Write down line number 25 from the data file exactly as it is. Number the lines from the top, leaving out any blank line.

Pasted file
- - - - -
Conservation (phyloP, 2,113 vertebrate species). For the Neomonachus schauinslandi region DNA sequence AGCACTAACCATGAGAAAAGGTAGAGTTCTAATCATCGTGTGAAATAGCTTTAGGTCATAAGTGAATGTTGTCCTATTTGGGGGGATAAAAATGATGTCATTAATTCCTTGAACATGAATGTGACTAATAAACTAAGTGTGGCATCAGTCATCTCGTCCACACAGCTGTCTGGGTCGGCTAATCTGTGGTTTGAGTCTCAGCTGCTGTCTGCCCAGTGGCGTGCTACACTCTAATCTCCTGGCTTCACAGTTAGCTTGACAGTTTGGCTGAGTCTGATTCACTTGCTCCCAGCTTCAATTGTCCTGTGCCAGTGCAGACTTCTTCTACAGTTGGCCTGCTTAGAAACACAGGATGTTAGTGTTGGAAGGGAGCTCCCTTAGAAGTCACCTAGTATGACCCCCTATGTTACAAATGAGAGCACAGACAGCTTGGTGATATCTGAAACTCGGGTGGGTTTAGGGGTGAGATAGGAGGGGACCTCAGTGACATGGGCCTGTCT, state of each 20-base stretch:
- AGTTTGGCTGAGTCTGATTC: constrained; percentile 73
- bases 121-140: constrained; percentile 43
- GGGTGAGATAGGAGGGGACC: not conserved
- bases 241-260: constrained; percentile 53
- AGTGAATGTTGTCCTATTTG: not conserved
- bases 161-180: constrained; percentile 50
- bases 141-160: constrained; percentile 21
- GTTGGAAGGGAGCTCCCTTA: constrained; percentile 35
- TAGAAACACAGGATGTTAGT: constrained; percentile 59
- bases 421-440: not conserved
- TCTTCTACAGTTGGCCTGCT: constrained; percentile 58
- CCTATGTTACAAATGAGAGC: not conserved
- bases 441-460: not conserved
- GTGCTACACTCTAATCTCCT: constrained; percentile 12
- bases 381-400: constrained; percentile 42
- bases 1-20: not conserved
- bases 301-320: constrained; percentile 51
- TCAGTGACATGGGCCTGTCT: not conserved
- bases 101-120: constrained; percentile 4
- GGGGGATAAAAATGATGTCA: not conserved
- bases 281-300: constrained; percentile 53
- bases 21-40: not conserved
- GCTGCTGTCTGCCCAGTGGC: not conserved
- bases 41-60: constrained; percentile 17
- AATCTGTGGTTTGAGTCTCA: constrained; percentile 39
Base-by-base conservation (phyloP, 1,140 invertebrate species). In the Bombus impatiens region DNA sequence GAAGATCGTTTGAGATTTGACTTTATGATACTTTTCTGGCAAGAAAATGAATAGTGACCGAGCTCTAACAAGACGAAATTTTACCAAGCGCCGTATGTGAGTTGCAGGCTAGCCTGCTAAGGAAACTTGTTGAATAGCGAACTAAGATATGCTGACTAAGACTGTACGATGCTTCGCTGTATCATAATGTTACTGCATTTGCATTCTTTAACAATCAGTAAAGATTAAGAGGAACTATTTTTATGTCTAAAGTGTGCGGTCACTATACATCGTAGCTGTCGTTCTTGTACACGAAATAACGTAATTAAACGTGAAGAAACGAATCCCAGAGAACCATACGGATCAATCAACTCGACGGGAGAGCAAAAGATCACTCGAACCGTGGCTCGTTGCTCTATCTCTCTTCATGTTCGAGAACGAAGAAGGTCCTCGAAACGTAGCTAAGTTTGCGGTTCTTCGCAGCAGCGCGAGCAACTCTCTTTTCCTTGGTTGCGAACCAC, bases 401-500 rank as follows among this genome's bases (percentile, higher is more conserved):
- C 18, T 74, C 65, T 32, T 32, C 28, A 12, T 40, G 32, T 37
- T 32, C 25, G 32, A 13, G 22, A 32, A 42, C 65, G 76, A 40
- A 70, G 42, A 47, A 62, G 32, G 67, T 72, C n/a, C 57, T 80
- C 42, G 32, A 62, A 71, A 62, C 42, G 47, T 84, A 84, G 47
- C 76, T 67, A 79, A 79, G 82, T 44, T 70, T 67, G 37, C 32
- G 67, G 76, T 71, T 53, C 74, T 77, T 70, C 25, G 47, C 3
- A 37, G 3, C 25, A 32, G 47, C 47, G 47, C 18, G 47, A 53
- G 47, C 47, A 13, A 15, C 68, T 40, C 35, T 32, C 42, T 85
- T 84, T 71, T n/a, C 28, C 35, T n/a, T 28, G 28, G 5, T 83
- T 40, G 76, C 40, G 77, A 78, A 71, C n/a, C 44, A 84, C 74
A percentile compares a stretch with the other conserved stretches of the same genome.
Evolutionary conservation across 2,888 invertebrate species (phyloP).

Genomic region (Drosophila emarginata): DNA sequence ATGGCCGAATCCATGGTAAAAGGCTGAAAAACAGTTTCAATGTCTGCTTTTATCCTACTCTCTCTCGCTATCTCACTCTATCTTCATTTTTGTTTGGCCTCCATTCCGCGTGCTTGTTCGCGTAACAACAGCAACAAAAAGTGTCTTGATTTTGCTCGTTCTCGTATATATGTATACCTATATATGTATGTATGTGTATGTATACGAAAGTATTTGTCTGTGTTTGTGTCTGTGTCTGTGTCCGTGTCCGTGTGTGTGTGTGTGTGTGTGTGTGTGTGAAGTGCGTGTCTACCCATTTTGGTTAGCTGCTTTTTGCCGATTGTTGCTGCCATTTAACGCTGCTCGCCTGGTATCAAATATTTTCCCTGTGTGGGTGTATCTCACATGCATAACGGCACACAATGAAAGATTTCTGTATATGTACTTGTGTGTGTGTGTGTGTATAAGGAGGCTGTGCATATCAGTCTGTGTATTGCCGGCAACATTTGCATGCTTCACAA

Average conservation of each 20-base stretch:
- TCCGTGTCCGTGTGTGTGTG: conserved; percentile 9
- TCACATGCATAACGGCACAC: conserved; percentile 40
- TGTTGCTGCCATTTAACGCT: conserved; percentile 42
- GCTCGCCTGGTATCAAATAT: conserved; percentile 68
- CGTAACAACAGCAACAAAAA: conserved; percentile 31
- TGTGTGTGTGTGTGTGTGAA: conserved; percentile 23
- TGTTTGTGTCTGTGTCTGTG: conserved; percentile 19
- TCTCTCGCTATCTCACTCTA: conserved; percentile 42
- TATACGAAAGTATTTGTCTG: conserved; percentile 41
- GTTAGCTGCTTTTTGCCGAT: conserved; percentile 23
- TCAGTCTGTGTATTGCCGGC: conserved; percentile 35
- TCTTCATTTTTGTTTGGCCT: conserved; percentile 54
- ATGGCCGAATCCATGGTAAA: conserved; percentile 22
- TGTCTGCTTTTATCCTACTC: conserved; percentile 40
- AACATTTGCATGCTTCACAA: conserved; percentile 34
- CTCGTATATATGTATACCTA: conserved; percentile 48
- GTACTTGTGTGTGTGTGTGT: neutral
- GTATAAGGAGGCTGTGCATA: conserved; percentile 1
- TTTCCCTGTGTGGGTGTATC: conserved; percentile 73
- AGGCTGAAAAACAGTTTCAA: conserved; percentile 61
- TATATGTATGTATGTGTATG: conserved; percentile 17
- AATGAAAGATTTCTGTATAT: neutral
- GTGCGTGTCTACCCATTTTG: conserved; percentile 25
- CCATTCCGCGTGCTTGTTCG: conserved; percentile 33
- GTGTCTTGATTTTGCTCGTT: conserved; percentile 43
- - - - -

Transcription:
- bases 41-60: constrained; percentile 17